The main strength of our study stems from the analysis of five DHS and two SPA, providing complementary perspectives from women and facilities. Unlike most SPA, data on number of caesarean deliveries were collected in Tanzania. Similar to other analyses,2 37 facility readiness improved when weighting by caesarean volumes rather than by facility types, because larger, better-equipped facilities perform a larger proportion of caesareans—highlighting the importance of collecting caesarean volume data.
Our study also has some limitations worth noting. The DHS do not collect mode of delivery for stillbirths, potentially overestimating the population-based caesarean rate. In addition, the 5-year recall period means that place of delivery may have been misclassified for some births, although it is reassuring that the estimate of two-thirds of caesareans performed in public sector facilities was consistent between DHS and SPA data. We were unable to examine trends in FBO facilities over time, which sometimes function as district or regional referral hospitals, due to the 2006 SPA not distinguishing between FBO and private-for-profit facilities. Our analysis was also limited by the information collected in the SPA: for example, we were unable to examine running water in surgical theatres, specific cadre of caesarean and anaesthesia providers or availability of non-anaesthesia equipment such as bag and mask for neonatal resuscitation.38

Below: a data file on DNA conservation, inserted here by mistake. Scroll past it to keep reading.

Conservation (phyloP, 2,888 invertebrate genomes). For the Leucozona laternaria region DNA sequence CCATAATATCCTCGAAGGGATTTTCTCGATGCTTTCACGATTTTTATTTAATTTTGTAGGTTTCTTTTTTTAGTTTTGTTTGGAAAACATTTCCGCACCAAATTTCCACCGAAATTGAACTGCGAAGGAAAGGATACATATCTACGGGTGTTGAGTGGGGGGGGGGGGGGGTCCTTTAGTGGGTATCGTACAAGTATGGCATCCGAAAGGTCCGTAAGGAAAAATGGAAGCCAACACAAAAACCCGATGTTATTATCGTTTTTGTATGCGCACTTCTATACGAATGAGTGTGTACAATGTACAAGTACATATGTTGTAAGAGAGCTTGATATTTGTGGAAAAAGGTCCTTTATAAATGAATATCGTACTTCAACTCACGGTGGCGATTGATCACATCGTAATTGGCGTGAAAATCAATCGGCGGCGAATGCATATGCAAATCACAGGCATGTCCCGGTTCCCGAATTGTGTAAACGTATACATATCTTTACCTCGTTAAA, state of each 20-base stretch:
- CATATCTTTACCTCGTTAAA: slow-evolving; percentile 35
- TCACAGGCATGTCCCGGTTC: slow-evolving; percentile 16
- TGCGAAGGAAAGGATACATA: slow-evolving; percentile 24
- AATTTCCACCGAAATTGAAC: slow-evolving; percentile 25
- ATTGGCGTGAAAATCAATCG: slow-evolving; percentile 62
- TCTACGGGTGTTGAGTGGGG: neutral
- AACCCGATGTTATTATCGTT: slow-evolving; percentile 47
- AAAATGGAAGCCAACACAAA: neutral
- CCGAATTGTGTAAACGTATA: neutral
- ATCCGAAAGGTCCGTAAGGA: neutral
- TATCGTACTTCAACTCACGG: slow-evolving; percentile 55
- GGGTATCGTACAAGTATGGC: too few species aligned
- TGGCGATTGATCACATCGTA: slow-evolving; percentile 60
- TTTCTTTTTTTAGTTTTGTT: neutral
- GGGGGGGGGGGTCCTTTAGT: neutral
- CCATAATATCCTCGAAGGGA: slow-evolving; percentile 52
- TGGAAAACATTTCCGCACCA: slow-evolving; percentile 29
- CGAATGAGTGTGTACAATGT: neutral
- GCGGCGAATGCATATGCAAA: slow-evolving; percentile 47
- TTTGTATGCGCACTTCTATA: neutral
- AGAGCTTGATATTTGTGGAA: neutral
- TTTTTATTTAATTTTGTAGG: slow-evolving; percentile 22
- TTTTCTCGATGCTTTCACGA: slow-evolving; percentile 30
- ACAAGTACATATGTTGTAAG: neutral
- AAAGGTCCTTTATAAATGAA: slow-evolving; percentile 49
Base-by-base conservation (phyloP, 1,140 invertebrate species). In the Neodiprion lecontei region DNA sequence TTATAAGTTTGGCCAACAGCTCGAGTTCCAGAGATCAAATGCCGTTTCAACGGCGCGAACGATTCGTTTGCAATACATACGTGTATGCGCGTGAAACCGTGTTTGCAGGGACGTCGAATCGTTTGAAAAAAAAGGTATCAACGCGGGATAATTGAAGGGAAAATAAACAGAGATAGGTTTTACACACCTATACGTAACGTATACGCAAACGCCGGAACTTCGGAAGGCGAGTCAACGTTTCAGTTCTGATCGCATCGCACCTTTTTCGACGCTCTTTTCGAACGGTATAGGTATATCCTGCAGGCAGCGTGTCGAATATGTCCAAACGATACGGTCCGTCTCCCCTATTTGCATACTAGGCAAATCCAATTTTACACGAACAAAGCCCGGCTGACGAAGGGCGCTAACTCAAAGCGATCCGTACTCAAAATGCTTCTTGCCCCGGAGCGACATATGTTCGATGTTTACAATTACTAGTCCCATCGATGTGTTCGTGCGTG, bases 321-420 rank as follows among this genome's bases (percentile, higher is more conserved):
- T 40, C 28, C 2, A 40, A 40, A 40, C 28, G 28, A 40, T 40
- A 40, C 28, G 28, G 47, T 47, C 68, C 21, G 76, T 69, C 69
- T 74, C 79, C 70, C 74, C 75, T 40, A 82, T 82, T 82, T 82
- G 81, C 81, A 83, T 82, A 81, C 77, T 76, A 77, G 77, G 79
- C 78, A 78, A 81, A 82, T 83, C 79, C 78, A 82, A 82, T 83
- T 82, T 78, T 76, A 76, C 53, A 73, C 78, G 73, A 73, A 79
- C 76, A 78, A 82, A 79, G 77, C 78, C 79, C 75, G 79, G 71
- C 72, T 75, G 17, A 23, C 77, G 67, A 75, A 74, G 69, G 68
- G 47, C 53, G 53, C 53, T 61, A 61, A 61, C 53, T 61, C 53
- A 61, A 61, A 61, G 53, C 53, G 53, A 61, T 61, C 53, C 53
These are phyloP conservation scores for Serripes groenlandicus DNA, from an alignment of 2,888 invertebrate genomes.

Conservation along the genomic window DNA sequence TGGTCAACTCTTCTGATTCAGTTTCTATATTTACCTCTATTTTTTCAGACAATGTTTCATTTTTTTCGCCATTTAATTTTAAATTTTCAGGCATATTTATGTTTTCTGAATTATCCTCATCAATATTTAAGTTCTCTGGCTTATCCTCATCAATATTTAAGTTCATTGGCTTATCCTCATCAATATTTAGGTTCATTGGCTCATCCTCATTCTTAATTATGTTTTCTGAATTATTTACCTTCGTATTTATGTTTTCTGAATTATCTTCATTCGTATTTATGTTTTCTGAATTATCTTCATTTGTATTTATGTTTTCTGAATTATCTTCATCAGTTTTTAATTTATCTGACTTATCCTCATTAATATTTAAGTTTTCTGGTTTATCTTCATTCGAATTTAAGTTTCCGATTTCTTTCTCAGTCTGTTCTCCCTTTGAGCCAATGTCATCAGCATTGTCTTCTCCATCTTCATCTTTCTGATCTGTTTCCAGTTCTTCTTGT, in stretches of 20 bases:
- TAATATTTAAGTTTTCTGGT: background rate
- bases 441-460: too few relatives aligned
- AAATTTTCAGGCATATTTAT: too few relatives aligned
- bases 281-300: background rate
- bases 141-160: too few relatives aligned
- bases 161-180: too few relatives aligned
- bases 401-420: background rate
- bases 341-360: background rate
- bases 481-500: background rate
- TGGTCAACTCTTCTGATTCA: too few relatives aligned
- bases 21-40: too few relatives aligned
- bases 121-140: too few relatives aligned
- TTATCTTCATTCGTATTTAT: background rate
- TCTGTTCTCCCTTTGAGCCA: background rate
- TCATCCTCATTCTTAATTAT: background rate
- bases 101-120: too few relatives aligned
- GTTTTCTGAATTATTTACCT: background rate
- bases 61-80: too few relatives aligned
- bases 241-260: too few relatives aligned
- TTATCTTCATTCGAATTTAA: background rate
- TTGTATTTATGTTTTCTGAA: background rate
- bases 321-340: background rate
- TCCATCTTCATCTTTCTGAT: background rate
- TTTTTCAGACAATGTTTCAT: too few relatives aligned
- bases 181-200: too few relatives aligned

Trends in facilities providing caesareans over time
Raising the caesarean rate above critically low levels is an important achievement for Tanzania, indicating improved access to caesareans for women. The increase in caesareans was primarily achieved via an increase in caesarean volume in public hospitals, more than by the increase in number of facilities performing surgery. It was also supported by a rise in caesareans conducted outside of the public sector, the vast majority in FBO hospitals with caesarean volumes only marginally lower than public hospitals. It is unlikely that the increase in surgical providers, infrastructure or supplies at extant facilities, kept pace with the almost fivefold increase in caesarean numbers: density of SAO physicians remained critically low in 2015.39 As a result, the rise in caesarean numbers is likely placing a strain on already limited resources, with the consequence of some caesareans being conducted in settings unable to meet minimum standards for surgical safety.
Around 93% of public hospitals and 8% of public health centres providing delivery care reported performing caesareans in 2014–15, short of the targets for comprehensive emergency obstetric capacity of 100% for hospitals and 50% for health centres.19 Public health centres performing caesareans increased from 14 in 2006 to 45 in 2014–15 as a result of Ministry of Health policies to expand access to surgical care40; however, they only perform 3% of all caesareans in Tanzania. Of the 7% of public hospitals not providing caesareans, some are likely to be recently upgraded health centres or parastatal military hospitals which function at dispensary level for the general population. When including specialist hospitals, 22% of all hospitals did not perform caesareans, in line with findings from the 2015 EmONC assessment.41 Consistent with national guidelines, no dispensaries reported providing caesarean deliveries.19
Readiness for safe caesarean care
The important geographic variation in caesarean readiness mirrors documented differences in delivery care capability3 41 42 and maternal mortality,43 although all regions are critically under-resourced in workforce and essential health commodities.22 Despite maternal health having high political priority since the 1990s in Tanzania, programmatic implementation across regions was found to be inconsistent.28